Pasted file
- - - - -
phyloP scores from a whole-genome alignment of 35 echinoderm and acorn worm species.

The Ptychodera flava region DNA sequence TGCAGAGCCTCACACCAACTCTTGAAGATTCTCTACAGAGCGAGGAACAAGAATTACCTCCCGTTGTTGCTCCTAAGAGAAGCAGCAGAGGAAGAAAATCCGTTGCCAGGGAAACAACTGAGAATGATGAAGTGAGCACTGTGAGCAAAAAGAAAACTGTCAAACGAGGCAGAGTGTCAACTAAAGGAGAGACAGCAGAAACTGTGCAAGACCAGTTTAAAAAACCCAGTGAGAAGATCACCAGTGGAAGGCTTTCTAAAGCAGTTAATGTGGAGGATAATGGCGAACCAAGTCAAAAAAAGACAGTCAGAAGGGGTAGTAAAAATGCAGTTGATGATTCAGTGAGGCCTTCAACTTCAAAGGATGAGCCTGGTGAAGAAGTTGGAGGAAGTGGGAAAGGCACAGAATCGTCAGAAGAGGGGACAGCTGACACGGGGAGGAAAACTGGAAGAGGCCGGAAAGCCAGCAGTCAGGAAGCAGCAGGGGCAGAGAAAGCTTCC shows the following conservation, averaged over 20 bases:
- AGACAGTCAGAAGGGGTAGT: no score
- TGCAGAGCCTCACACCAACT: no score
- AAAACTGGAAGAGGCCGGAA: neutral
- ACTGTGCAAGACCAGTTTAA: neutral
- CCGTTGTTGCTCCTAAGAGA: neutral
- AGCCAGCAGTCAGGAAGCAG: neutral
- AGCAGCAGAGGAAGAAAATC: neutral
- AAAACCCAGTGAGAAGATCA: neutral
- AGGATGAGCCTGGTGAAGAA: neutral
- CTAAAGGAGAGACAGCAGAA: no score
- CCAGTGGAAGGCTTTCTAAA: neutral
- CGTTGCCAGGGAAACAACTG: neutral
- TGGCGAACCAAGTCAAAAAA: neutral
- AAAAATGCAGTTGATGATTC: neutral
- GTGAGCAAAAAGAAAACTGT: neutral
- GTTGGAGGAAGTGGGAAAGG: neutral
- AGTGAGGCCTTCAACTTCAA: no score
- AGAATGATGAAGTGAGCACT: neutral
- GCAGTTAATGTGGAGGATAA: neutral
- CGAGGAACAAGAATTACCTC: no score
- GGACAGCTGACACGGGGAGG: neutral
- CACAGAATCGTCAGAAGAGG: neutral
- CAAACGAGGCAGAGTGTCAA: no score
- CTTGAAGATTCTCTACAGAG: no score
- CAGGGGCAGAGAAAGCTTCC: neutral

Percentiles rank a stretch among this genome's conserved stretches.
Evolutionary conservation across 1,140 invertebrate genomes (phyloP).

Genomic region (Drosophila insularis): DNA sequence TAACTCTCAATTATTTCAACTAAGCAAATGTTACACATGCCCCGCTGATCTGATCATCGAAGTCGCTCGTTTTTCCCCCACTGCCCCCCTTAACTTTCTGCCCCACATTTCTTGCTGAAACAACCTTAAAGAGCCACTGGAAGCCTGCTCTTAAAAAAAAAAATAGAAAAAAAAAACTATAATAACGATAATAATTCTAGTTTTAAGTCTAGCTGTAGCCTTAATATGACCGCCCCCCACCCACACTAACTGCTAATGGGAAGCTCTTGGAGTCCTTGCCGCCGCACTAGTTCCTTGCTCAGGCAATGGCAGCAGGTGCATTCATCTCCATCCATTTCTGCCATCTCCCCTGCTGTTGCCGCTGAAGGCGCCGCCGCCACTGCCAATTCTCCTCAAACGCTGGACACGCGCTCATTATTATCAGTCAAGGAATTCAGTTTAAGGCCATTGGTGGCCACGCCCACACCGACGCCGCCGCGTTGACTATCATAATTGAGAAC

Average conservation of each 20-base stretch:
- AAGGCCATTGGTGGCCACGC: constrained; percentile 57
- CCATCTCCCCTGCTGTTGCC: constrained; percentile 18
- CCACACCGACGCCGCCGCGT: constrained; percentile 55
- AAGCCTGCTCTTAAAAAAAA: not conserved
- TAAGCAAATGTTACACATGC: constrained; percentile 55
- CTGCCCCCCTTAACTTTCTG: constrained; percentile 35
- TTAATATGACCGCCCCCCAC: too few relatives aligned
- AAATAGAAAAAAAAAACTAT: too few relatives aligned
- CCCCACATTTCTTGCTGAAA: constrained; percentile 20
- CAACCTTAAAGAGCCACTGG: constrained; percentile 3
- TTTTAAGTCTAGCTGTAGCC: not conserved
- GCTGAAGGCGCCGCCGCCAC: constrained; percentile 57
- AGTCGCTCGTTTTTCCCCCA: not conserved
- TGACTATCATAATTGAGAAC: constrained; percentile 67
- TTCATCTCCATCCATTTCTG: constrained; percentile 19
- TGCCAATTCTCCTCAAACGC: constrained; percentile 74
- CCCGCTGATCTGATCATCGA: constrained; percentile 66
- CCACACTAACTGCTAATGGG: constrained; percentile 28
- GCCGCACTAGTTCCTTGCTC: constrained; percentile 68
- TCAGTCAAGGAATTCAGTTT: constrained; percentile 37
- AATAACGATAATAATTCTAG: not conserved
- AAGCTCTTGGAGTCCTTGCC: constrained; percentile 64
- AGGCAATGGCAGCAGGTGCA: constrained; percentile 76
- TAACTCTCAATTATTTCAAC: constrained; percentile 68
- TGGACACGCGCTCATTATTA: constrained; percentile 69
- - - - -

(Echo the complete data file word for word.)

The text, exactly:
phyloP scores from a whole-genome alignment of 35 echinoderm and acorn worm species.

The Ptychodera flava region DNA sequence TGCAGAGCCTCACACCAACTCTTGAAGATTCTCTACAGAGCGAGGAACAAGAATTACCTCCCGTTGTTGCTCCTAAGAGAAGCAGCAGAGGAAGAAAATCCGTTGCCAGGGAAACAACTGAGAATGATGAAGTGAGCACTGTGAGCAAAAAGAAAACTGTCAAACGAGGCAGAGTGTCAACTAAAGGAGAGACAGCAGAAACTGTGCAAGACCAGTTTAAAAAACCCAGTGAGAAGATCACCAGTGGAAGGCTTTCTAAAGCAGTTAATGTGGAGGATAATGGCGAACCAAGTCAAAAAAAGACAGTCAGAAGGGGTAGTAAAAATGCAGTTGATGATTCAGTGAGGCCTTCAACTTCAAAGGATGAGCCTGGTGAAGAAGTTGGAGGAAGTGGGAAAGGCACAGAATCGTCAGAAGAGGGGACAGCTGACACGGGGAGGAAAACTGGAAGAGGCCGGAAAGCCAGCAGTCAGGAAGCAGCAGGGGCAGAGAAAGCTTCC shows the following conservation, averaged over 20 bases:
- AGACAGTCAGAAGGGGTAGT: no score
- TGCAGAGCCTCACACCAACT: no score
- AAAACTGGAAGAGGCCGGAA: neutral
- ACTGTGCAAGACCAGTTTAA: neutral
- CCGTTGTTGCTCCTAAGAGA: neutral
- AGCCAGCAGTCAGGAAGCAG: neutral
- AGCAGCAGAGGAAGAAAATC: neutral
- AAAACCCAGTGAGAAGATCA: neutral
- AGGATGAGCCTGGTGAAGAA: neutral
- CTAAAGGAGAGACAGCAGAA: no score
- CCAGTGGAAGGCTTTCTAAA: neutral
- CGTTGCCAGGGAAACAACTG: neutral
- TGGCGAACCAAGTCAAAAAA: neutral
- AAAAATGCAGTTGATGATTC: neutral
- GTGAGCAAAAAGAAAACTGT: neutral
- GTTGGAGGAAGTGGGAAAGG: neutral
- AGTGAGGCCTTCAACTTCAA: no score
- AGAATGATGAAGTGAGCACT: neutral
- GCAGTTAATGTGGAGGATAA: neutral
- CGAGGAACAAGAATTACCTC: no score
- GGACAGCTGACACGGGGAGG: neutral
- CACAGAATCGTCAGAAGAGG: neutral
- CAAACGAGGCAGAGTGTCAA: no score
- CTTGAAGATTCTCTACAGAG: no score
- CAGGGGCAGAGAAAGCTTCC: neutral

Percentiles rank a stretch among this genome's conserved stretches.
Evolutionary conservation across 1,140 invertebrate genomes (phyloP).

Genomic region (Drosophila insularis): DNA sequence TAACTCTCAATTATTTCAACTAAGCAAATGTTACACATGCCCCGCTGATCTGATCATCGAAGTCGCTCGTTTTTCCCCCACTGCCCCCCTTAACTTTCTGCCCCACATTTCTTGCTGAAACAACCTTAAAGAGCCACTGGAAGCCTGCTCTTAAAAAAAAAAATAGAAAAAAAAAACTATAATAACGATAATAATTCTAGTTTTAAGTCTAGCTGTAGCCTTAATATGACCGCCCCCCACCCACACTAACTGCTAATGGGAAGCTCTTGGAGTCCTTGCCGCCGCACTAGTTCCTTGCTCAGGCAATGGCAGCAGGTGCATTCATCTCCATCCATTTCTGCCATCTCCCCTGCTGTTGCCGCTGAAGGCGCCGCCGCCACTGCCAATTCTCCTCAAACGCTGGACACGCGCTCATTATTATCAGTCAAGGAATTCAGTTTAAGGCCATTGGTGGCCACGCCCACACCGACGCCGCCGCGTTGACTATCATAATTGAGAAC

Average conservation of each 20-base stretch:
- AAGGCCATTGGTGGCCACGC: constrained; percentile 57
- CCATCTCCCCTGCTGTTGCC: constrained; percentile 18
- CCACACCGACGCCGCCGCGT: constrained; percentile 55
- AAGCCTGCTCTTAAAAAAAA: not conserved
- TAAGCAAATGTTACACATGC: constrained; percentile 55
- CTGCCCCCCTTAACTTTCTG: constrained; percentile 35
- TTAATATGACCGCCCCCCAC: too few relatives aligned
- AAATAGAAAAAAAAAACTAT: too few relatives aligned
- CCCCACATTTCTTGCTGAAA: constrained; percentile 20
- CAACCTTAAAGAGCCACTGG: constrained; percentile 3
- TTTTAAGTCTAGCTGTAGCC: not conserved
- GCTGAAGGCGCCGCCGCCAC: constrained; percentile 57
- AGTCGCTCGTTTTTCCCCCA: not conserved
- TGACTATCATAATTGAGAAC: constrained; percentile 67
- TTCATCTCCATCCATTTCTG: constrained; percentile 19
- TGCCAATTCTCCTCAAACGC: constrained; percentile 74
- CCCGCTGATCTGATCATCGA: constrained; percentile 66
- CCACACTAACTGCTAATGGG: constrained; percentile 28
- GCCGCACTAGTTCCTTGCTC: constrained; percentile 68
- TCAGTCAAGGAATTCAGTTT: constrained; percentile 37
- AATAACGATAATAATTCTAG: not conserved
- AAGCTCTTGGAGTCCTTGCC: constrained; percentile 64
- AGGCAATGGCAGCAGGTGCA: constrained; percentile 76
- TAACTCTCAATTATTTCAAC: constrained; percentile 68
- TGGACACGCGCTCATTATTA: constrained; percentile 69